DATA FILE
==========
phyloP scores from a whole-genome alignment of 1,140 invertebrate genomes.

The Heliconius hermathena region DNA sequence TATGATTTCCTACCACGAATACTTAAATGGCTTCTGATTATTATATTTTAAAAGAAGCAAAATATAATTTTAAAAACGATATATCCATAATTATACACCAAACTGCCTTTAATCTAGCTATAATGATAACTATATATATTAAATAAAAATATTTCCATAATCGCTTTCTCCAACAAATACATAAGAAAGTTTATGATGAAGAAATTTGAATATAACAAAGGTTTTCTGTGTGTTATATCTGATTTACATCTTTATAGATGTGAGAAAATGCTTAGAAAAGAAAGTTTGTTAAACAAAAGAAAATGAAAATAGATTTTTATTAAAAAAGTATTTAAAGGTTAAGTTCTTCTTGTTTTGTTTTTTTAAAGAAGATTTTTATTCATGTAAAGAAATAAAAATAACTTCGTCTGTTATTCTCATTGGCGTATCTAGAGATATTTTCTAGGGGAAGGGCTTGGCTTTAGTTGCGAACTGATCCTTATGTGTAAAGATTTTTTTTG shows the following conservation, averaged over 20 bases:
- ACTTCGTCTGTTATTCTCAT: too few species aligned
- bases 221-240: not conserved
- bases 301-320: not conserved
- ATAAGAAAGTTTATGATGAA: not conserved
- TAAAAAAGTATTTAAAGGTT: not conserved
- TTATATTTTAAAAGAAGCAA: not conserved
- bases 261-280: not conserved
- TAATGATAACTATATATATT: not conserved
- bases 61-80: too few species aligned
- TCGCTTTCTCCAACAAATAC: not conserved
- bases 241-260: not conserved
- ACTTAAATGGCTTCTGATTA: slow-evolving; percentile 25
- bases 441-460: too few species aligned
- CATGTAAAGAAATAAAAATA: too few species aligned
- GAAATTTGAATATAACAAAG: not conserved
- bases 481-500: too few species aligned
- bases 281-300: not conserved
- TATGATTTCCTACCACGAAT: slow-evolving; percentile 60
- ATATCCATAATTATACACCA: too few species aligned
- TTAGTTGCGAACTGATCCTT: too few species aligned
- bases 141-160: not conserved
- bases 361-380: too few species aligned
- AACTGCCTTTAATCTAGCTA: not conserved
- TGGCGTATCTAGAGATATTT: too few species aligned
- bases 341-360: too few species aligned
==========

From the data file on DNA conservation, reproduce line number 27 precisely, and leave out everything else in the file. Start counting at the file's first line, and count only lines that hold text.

- bases 341-360: too few species aligned